Bonus #1: Here's one of several coloring books that came out in 1979 using publicity photos from the movie for front and back covers. A nice picture on the front that I don't have anywhere else.

The phrasing of the text on the back is amusing: "The Enterprise has beamed down on you..." Huh?

Bonus #2: A nice b&w publicity shot, taken very early in the shoot (possibly on the first day) of the crew all together.


Nichelle's uniform would have been so much better by leaving off the pants and letting her wear high black boots.

And one more bonus, a nice photo of our heroes in those infamous one-piece jumpsuits that left nothing to the imagination below the waist.

One word that describes the movie that really doesn't fit any of the sequels in "epic." The scope, the leisuirely pace to enjoy the scale, and the lofty ideas and concepts all combine to take one on what feels like an important journey, and not just an adventure. The tagline, "The Human Adventure Is Just Beginning" is accurate (if not in the intended meaning), in that the action/adventure would only come in followups; but this one, more than any other, had the feeling of a truly big-budget film, and not just a movie. The oft-maligned drydock tour of the ship, criticized by many as too long and only being a showcase for special effects, was for me the highlight of it all; the long-hoped-for lingering look, in close-up detail, had tears of awe flowing from my eyes the first time I beheld the starship in all it's glory. I knew how Kirk felt as he gazed at her with love!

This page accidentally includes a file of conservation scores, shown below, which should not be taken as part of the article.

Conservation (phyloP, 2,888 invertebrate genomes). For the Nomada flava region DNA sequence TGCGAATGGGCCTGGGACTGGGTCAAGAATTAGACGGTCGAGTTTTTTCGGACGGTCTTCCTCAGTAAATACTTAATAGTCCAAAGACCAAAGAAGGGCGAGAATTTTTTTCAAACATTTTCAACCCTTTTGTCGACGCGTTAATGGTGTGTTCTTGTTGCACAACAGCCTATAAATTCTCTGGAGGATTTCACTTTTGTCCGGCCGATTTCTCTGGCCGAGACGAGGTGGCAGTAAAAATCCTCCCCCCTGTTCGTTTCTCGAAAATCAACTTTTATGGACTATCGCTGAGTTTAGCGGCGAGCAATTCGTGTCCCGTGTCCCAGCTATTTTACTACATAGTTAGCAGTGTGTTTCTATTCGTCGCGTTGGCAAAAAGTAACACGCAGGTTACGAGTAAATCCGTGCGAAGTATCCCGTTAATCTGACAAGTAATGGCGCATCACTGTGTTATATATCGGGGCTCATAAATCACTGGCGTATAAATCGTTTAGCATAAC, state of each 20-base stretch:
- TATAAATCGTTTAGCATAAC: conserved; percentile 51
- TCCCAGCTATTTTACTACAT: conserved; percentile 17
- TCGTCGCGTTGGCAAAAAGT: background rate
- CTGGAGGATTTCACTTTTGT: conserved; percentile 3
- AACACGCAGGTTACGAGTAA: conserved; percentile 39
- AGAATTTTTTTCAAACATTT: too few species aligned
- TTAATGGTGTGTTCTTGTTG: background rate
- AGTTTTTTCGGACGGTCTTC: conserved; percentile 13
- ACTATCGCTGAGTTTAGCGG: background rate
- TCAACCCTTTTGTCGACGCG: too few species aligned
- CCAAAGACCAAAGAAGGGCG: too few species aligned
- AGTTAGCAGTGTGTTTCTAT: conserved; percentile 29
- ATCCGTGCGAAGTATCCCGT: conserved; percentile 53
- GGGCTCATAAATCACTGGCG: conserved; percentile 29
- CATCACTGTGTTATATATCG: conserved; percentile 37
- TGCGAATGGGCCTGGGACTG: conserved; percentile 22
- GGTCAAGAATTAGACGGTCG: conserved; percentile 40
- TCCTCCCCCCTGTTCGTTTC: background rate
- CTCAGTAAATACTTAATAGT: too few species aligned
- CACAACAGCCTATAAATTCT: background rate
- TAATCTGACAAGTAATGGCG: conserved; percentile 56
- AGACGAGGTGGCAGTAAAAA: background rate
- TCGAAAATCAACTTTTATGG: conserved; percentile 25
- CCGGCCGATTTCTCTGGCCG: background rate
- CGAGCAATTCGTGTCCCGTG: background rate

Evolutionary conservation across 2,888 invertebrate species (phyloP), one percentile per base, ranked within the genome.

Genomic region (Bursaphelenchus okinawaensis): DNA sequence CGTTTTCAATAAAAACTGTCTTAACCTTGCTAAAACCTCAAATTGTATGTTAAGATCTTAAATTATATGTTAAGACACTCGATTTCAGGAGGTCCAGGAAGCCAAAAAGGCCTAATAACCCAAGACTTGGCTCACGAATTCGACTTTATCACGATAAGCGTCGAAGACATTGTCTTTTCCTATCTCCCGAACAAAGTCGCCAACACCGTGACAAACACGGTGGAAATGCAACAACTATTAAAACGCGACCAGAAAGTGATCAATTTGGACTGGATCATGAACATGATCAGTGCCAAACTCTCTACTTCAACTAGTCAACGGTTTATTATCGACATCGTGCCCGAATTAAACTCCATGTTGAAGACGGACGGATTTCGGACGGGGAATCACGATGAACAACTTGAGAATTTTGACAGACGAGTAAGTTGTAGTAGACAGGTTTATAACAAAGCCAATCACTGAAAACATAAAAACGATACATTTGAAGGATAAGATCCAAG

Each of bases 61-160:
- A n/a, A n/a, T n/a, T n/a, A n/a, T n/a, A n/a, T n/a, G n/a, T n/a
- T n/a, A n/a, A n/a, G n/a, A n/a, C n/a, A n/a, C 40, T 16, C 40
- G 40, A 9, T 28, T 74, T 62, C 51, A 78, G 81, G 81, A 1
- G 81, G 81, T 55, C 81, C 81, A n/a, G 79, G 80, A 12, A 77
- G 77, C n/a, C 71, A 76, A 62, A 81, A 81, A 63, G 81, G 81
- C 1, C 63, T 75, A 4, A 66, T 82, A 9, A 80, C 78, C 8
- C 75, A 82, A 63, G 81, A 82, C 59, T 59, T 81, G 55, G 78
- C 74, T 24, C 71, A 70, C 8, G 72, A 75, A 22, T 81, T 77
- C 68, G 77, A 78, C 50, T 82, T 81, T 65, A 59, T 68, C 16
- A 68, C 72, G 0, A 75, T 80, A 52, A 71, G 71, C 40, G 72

That said, the tightened and finished Director's Cut is the superior version, and the only one I take out to watch now. I look forward to doing that once more to celebrate this 31st birthday!